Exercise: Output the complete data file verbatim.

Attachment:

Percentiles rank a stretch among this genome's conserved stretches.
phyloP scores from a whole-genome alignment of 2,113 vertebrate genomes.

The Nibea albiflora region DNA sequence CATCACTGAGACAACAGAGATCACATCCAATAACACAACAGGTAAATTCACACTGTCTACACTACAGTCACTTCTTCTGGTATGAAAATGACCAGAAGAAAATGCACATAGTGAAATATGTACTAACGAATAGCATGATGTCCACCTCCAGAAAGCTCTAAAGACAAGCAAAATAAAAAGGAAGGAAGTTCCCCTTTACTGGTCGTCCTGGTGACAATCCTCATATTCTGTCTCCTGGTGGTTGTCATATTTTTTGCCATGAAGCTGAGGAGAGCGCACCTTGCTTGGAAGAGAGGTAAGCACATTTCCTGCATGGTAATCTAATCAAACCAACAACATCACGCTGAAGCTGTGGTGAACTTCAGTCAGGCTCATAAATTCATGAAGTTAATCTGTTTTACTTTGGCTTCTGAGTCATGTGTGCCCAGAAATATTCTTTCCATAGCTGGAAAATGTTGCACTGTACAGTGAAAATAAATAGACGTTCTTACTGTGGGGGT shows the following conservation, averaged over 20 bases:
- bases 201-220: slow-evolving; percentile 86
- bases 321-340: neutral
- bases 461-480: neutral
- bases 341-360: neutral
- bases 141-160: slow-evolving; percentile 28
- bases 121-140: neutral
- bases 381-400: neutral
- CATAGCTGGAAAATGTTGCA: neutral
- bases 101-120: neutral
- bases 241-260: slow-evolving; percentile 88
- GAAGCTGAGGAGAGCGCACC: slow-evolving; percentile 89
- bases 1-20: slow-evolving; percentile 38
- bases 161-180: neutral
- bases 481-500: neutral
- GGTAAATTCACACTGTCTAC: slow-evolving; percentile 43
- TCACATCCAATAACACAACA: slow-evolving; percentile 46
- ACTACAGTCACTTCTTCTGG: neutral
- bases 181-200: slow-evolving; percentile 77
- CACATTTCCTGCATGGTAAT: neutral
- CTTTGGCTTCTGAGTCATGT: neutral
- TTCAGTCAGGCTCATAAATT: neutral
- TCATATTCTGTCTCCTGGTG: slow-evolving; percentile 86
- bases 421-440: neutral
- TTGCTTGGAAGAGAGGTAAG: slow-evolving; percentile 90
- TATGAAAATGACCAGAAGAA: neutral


Percentiles rank a stretch among this genome's conserved stretches.
phyloP scores from a whole-genome alignment of 2,113 vertebrate genomes.

The Nibea albiflora region DNA sequence CATCACTGAGACAACAGAGATCACATCCAATAACACAACAGGTAAATTCACACTGTCTACACTACAGTCACTTCTTCTGGTATGAAAATGACCAGAAGAAAATGCACATAGTGAAATATGTACTAACGAATAGCATGATGTCCACCTCCAGAAAGCTCTAAAGACAAGCAAAATAAAAAGGAAGGAAGTTCCCCTTTACTGGTCGTCCTGGTGACAATCCTCATATTCTGTCTCCTGGTGGTTGTCATATTTTTTGCCATGAAGCTGAGGAGAGCGCACCTTGCTTGGAAGAGAGGTAAGCACATTTCCTGCATGGTAATCTAATCAAACCAACAACATCACGCTGAAGCTGTGGTGAACTTCAGTCAGGCTCATAAATTCATGAAGTTAATCTGTTTTACTTTGGCTTCTGAGTCATGTGTGCCCAGAAATATTCTTTCCATAGCTGGAAAATGTTGCACTGTACAGTGAAAATAAATAGACGTTCTTACTGTGGGGGT shows the following conservation, averaged over 20 bases:
- bases 201-220: slow-evolving; percentile 86
- bases 321-340: neutral
- bases 461-480: neutral
- bases 341-360: neutral
- bases 141-160: slow-evolving; percentile 28
- bases 121-140: neutral
- bases 381-400: neutral
- CATAGCTGGAAAATGTTGCA: neutral
- bases 101-120: neutral
- bases 241-260: slow-evolving; percentile 88
- GAAGCTGAGGAGAGCGCACC: slow-evolving; percentile 89
- bases 1-20: slow-evolving; percentile 38
- bases 161-180: neutral
- bases 481-500: neutral
- GGTAAATTCACACTGTCTAC: slow-evolving; percentile 43
- TCACATCCAATAACACAACA: slow-evolving; percentile 46
- ACTACAGTCACTTCTTCTGG: neutral
- bases 181-200: slow-evolving; percentile 77
- CACATTTCCTGCATGGTAAT: neutral
- CTTTGGCTTCTGAGTCATGT: neutral
- TTCAGTCAGGCTCATAAATT: neutral
- TCATATTCTGTCTCCTGGTG: slow-evolving; percentile 86
- bases 421-440: neutral
- TTGCTTGGAAGAGAGGTAAG: slow-evolving; percentile 90
- TATGAAAATGACCAGAAGAA: neutral